Former Audi Manager Charged in Connection With Conspiracy to Cheat U.S. Emissions Tests

Thursday, July 6, 2017

A former Audi manager has been charged via criminal complaint for his role in the long-running conspiracy to defraud U.S. regulators and customers by implementing software specifically designed to cheat U.S. emissions tests in thousands of Audi “clean diesel” vehicles.

Acting Assistant Attorney General Kenneth A. Blanco of the Justice Department’s Criminal Division, Deputy Assistant Attorney General Jean E. Williams of the Department of Justice’s Environment and Natural Resources Division, and Acting U.S. Attorney Daniel L. Lemisch of the Eastern District of Michigan made the announcement.

Giovanni Pamio, 60, an Italian citizen, is charged with conspiracy to defraud the U.S., wire fraud, and violation of the Clean Air Act. Pamio was formerly head of Thermodynamics within Audi’s Diesel Engine Development Department in Neckarsulm, Germany. According to the complaint, from in or about 2006 until in or about November 2015, Pamio led a team of engineers responsible for designing emissions control systems to meet emissions standards, including for nitrogen oxides (“NOx”), for diesel vehicles in the U.S.

According to the complaint, after Pamio and coconspirators realized that it was impossible to calibrate a diesel engine that would meet NOx emissions standards within the design constraints imposed by other departments at the company, Pamio directed Audi employees to design and implement software functions to cheat the standard U.S. emissions tests. Pamio and coconspirators deliberately failed to disclose the software functions, and they knowingly misrepresented that the vehicles complied with U.S. NOx emissions standards, the complaint alleges.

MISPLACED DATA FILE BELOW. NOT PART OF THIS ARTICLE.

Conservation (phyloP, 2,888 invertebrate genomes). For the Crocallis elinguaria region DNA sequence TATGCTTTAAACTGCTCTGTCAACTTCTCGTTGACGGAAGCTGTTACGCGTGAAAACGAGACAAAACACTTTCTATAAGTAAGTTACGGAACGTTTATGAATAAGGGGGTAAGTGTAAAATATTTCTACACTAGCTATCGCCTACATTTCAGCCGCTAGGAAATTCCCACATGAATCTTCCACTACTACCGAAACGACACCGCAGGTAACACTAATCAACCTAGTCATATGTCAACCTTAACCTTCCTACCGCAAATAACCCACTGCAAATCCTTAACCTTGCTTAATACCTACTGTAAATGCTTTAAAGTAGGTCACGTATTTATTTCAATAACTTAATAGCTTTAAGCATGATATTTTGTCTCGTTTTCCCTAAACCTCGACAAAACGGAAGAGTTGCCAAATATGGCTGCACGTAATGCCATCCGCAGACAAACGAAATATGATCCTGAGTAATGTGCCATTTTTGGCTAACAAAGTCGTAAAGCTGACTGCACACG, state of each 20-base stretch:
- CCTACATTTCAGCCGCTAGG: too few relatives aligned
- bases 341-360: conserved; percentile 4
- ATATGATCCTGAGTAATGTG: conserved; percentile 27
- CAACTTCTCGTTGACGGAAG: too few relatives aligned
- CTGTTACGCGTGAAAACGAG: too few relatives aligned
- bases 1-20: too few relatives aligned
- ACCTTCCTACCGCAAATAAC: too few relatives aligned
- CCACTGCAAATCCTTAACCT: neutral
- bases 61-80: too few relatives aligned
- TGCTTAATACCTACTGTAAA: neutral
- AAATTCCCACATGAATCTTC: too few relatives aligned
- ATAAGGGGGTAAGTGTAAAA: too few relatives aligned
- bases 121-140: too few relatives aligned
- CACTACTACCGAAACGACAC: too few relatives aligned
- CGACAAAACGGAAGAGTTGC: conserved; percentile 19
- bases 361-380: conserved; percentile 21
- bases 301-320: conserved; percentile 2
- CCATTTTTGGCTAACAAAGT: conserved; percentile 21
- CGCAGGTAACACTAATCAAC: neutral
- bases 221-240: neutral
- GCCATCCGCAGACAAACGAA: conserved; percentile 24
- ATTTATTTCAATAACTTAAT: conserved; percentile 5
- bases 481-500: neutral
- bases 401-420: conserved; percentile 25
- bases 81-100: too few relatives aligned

Audi’s parent company, Volkswagen AG (VW), previously pleaded guilty to three felony counts connected to cheating U.S. emissions standards. The company was ordered to pay a $2.8 billion criminal fine at its sentencing on April 21, 2017.

A complaint is merely an allegation and all defendants are presumed innocent unless and until proven guilty beyond a reasonable doubt in a court of law.

The FBI and EPA-CID investigated the case. This case is being prosecuted by Securities and Financial Fraud Chief Benjamin D. Singer and Trial Attorneys David Fuhr and Christopher Fenton of the Criminal Division’s Fraud Section, Senior Trial Attorney Jennifer Blackwell and Trial Attorney Joel La Bissonniere of the Environment and Natural Resources Division’s Environmental Crime Section, and White Collar Crime Unit Chief John K. Neal and Assistant United States Attorney Timothy J. Wyse of the U.S. Attorney’s Office for the Eastern District of Michigan. The Criminal Division’s Office of International Affairs also assisted in the case.

Health Care Clinic Director Sentenced for Role in $63 Million Health Care Fraud Scheme

A former health care clinic director and licensed clinical psychologist at defunct health provider Health Care Solutions Network Inc. (HCSN) was sentenced today in Miami to serve 135 months in prison for her central role in a fraud scheme that resulted in more than $63 million in fraudulent claims to Medicare and Florida Medicaid.